Opinion: Columnists

Don't just say what we want to hear, Mr. President

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President Obama's second inaugural address will be full of lofty sentiments and promises to move us forward. But I'd like to suggest that instead of eloquent and uplifting rhetoric, the president do something unexpected and brave. What if he actually spoke frankly to the American people about the sacrifices that are needed from all of us if we are to secure our future and salvage our character?

During the presidential campaign, the president said a lot about the need for the wealthy among us to pay their "fair share" in taxes. Bolstered by his electoral victory, he was able to win concessions by Republicans in the form of tax increases. Wealthier Americans will pay higher tax rates on income and investments. And everyone who works has already seen his or her payroll taxes go back up to their previous rate of 12.4 percent beginning Jan. 1 (half of which is deducted from paychecks and half sent directly to the IRS from the employer on the employee's behalf).

But taxes aren't the only -- or best -- way for us to share in the sacrifices necessary for the country to get back on the right path. The truth is, we've become an entitlement nation. President John F. Kennedy challenged Americans, "Ask not what your country can do for you -- ask what you can do for your country." But lately it seems many of us care more about the former than the latter.

Seniors feel entitled to automatic increases in their Social Security checks, even if their actual cost of living goes up less than the Consumer Price Index for urban wage earners, which is what adjustments are made on now. They want better drug coverage and limitless access to doctors, even if it's for the sniffles or minor aches and pains. And virtually all seniors think they've already paid for these entitlements through their payroll and Medicare taxes, even though the average retiree today will receive $72,000 more in benefits than he contributed into the system.

The middle class wants small class sizes for their school-age children, paid for the Uncle Sam or their local government -- even though research shows little to no direct relationship between educational achievement and smaller class size. Instead of saving for kids go to college, many families now depend on government loans at low interest rates. The middle class also wants to keep their deductions for interest on their home mortgage loans, and if they get behind in their payments they want to be bailed out by the government.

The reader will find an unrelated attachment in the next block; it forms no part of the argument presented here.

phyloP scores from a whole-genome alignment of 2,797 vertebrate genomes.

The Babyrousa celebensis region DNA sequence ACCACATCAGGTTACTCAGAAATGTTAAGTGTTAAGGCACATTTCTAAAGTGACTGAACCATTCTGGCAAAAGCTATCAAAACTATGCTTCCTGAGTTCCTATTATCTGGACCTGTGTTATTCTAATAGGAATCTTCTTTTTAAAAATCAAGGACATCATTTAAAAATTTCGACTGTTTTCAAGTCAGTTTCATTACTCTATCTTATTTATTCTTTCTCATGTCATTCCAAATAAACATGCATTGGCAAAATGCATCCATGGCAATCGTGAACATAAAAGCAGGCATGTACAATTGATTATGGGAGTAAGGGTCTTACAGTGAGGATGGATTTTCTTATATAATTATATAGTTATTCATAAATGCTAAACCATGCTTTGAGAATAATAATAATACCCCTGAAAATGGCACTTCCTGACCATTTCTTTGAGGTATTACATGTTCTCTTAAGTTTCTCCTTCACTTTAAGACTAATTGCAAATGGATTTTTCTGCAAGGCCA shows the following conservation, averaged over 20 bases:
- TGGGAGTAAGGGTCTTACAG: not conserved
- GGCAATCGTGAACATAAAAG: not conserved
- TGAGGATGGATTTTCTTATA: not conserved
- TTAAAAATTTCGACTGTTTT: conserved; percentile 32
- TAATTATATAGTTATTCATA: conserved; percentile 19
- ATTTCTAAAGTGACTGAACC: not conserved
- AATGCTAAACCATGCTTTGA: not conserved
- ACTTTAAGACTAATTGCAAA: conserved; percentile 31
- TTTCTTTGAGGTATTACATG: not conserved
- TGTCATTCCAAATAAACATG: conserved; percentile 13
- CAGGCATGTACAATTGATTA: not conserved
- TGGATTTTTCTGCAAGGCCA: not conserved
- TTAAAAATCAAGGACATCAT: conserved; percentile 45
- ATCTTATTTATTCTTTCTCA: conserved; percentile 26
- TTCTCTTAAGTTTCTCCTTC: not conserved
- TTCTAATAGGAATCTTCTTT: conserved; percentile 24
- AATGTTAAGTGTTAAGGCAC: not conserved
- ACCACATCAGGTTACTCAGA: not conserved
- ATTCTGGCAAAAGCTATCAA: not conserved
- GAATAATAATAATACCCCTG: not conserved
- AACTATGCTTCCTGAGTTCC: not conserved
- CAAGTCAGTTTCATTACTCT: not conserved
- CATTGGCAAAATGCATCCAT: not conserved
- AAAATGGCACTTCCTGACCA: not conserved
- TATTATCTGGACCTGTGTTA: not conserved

The unemployed want benefits to extend for months -- combined state and federal benefits for some workers in 2013 will cover 73 weeks of unemployment. Not only does this discourage people from looking for work until their benefits are about to run out, but it hurts workers' chances of finding jobs the longer they're out of the workforce.

And more and more Americans now qualify for programs that once existed to help the poor or disabled, including food stamps, Supplemental Security Income, Social Security Disability Insurance, Temporary Assistance to Needy Families and Medicaid. In some states, food stamp recipients include families whose incomes are over 200 percent of poverty. More alarmingly, a recent Senate study of those on SSDI, found that 25 percent of the supposedly disabled had conflicting, absent or contradictory evidence of their disability. Drug abuse and alcoholism that interfere with the ability to work make many people eligible for SSI, SSDI and food stamps. Congress has tried to prevent benefits going to those who are currently abusing drugs or alcohol; but those restrictions don't work well, and the number of current abusers who receive federal benefits continues to increase.

President Obama could choose to talk about what to do about these problems. During the fiscal cliff and debt ceiling debates, he's been unwilling to offer any serious cuts in spending, beyond defense and lower payments to Medicare providers. But, according to some estimates, more than 70 percent of the federal budget now goes for government dependency programs. And about a third of Americans receive support from these programs -- which undermines the notion that we are a self-reliant people.

Admittedly, challenging all Americans to think about what sacrifices they can make for their country's future would be an about face for this president. But if he had the courage, he'd go down in history for speaking the truth instead of telling people what they want to hear. It's called leadership.

Examiner Columnist Linda Chavez is nationally syndicated by Creators Syndicate.

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